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I've got a web site that uses SSL Client certificate authorization. All client certificates are generated using OpenSSL and are self-signed. Everything worked with all web-browsers, but the recommended one was Google Chrome, because it uses same SSL warehouse as IE, so certificate installation was pretty easy (click-click-password-done!). After last update of Google "Chrome 29.0.1547.57 m" noone can access my web-server, even me. Google chrome error only! IE and FF working fine. Error is: ERR_SSL_CLIENT_AUTH_SIGNATURE_FAILED. Same in server error log. Do you have any suggestions? The problem is that most part of clients are non familiar with PC's and they got very frightened about that situation. So phone support guys are under the wave of calls.

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4 Answers 4

up vote 3 down vote accepted

I'm experiencing the same thing here with Windows7 client systems unable to authenticate with client certificates against some of our systems, but not others. The affected servers are running Apache Tomcat while the unaffected are running IIS7, though I'm hesitant to identify that difference as the culprit.

Anyone else seeing this?

EDIT:

I'm able to eliminate the problem by disabling TLSv1.2 on the server. Is anyone else able to replicate this experience?

I would also be interested to know whether anyone else is seeing this on anything but the Windows platform, as it's the only place it's happening here (same version OSX has no issues).

EDIT2:

Chrome Bug Report here: https://code.google.com/p/chromium/issues/detail?id=278370

EDIT3:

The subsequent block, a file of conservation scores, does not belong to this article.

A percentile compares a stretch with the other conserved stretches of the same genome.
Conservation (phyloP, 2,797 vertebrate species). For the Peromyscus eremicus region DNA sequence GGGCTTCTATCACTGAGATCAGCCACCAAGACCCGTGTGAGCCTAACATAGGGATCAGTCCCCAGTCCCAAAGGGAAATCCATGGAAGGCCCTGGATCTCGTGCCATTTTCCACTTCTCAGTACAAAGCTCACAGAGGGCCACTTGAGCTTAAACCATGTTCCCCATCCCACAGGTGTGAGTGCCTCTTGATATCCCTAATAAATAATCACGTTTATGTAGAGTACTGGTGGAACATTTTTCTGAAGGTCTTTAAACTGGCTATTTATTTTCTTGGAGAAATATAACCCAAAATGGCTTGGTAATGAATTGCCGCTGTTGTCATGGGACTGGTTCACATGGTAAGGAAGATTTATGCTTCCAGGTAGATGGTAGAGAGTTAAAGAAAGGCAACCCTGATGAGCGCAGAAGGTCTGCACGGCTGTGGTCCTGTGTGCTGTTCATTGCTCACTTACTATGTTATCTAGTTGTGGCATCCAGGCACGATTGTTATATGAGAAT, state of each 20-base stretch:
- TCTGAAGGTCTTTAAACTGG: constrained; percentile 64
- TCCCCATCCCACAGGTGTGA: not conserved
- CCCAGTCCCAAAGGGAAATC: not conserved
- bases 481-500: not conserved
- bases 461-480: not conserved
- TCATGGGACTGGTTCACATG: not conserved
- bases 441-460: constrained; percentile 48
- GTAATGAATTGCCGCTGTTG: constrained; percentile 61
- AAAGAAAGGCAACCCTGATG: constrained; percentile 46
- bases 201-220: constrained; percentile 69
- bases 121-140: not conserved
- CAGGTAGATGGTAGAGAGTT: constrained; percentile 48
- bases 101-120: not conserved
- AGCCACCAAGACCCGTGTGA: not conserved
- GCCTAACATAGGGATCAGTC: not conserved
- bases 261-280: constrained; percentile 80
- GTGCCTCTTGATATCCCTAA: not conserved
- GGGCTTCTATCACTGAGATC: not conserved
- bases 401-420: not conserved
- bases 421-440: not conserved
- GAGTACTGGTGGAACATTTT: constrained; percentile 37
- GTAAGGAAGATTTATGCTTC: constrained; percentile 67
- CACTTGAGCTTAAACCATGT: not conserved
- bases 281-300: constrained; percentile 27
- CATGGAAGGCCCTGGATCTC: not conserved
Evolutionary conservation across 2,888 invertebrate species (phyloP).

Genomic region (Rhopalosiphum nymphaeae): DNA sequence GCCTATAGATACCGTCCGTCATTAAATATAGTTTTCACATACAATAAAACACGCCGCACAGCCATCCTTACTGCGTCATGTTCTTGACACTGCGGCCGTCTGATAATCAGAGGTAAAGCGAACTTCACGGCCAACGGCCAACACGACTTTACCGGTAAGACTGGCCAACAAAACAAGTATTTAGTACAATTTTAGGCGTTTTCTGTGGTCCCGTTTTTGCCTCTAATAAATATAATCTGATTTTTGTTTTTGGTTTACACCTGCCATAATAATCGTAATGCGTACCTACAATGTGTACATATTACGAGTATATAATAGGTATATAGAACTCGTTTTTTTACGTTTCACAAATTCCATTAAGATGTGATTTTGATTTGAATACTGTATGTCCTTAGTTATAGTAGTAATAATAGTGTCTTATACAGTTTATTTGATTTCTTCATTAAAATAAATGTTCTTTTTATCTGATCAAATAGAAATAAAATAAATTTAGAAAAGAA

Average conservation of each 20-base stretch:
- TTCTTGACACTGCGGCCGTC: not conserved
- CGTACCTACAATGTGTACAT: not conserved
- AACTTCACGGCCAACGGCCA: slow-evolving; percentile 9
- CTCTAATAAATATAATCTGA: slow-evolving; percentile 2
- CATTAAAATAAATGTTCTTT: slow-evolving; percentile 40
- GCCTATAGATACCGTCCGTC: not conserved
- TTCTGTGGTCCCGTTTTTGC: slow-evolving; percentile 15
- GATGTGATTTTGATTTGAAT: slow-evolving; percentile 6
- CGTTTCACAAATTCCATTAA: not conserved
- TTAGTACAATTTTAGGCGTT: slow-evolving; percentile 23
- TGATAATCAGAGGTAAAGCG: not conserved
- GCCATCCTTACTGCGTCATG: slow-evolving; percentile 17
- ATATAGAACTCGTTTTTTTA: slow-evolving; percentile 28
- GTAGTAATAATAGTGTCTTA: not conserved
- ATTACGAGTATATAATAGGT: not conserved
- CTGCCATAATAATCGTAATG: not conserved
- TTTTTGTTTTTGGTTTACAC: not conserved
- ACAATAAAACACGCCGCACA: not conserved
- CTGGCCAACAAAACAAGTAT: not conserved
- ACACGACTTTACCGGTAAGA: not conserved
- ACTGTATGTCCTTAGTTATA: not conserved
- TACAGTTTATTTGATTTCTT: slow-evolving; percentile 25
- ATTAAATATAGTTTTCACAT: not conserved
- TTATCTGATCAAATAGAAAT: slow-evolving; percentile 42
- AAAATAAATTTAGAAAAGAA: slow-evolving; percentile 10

Should be working again in latest Chrome stable. Chrome 30 will have a more robust fix, but 29.x should also work now.

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We are experiencing the same problem. As Sean has reported, it seems that Chrome on Windows XP negotiates TLSv1.2 even though the operating system does not support SHA-2 (say, SHA-256 or SHA-384) hash function.

We found that Chrome fails when it receives "client certificate request" following SERVER HELLO. SERVER HELLO itself negotiates RC4-SHA1 (in our environment) which should succeeds. The problematic packet seems the "client certificate request" that includes SHA-2 (as well as SHA1) functions for hashes.

Invoking Chrome with "--enable-logging --log-level=0" outputs the following message: ERROR:nss_ssl_util.cc(193)] ERR_SSL_CLIENT_AUTH_SIGNATURE_FAILED: NSS error -12222, OS error -2146893816

This is an Operating system error corresponding "NTE_BAD_ALGID" for CryptSignHash function: http://msdn.microsoft.com/en-us/library/windows/desktop/aa380280(v=vs.85).aspx

Disabling TLSv1.2 on the server should fix the problem. But I think Chrome should prefer SHA1 on Windows XP.

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Thank you! Disabling TLSv1.2 solved the problem. –  Alexey Aug 26 '13 at 5:58

It is combination of Win XP and Google Chrome 29.0.1547.57 m On Win 7/8 this problem doesn't occur.

You could install older working version 28.0.1500.95 http://www.filehippo.com/download_google_chrome/15657/

But settings for disabling updating are not so easy. http://dev.chromium.org/administrators/turning-off-auto-updates

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Thank you @milang, but support team claims they've got some reports about this problem occured on Win7. –  Alexey Aug 22 '13 at 10:01

The problem is caused by Chrome running TLSv1.2 on Windows XP.

This can be disabled on the server side but also on the client side.

To run Chrome with a lower version of TLS, start it with the command-line option --ssl-version-max=tls1.1

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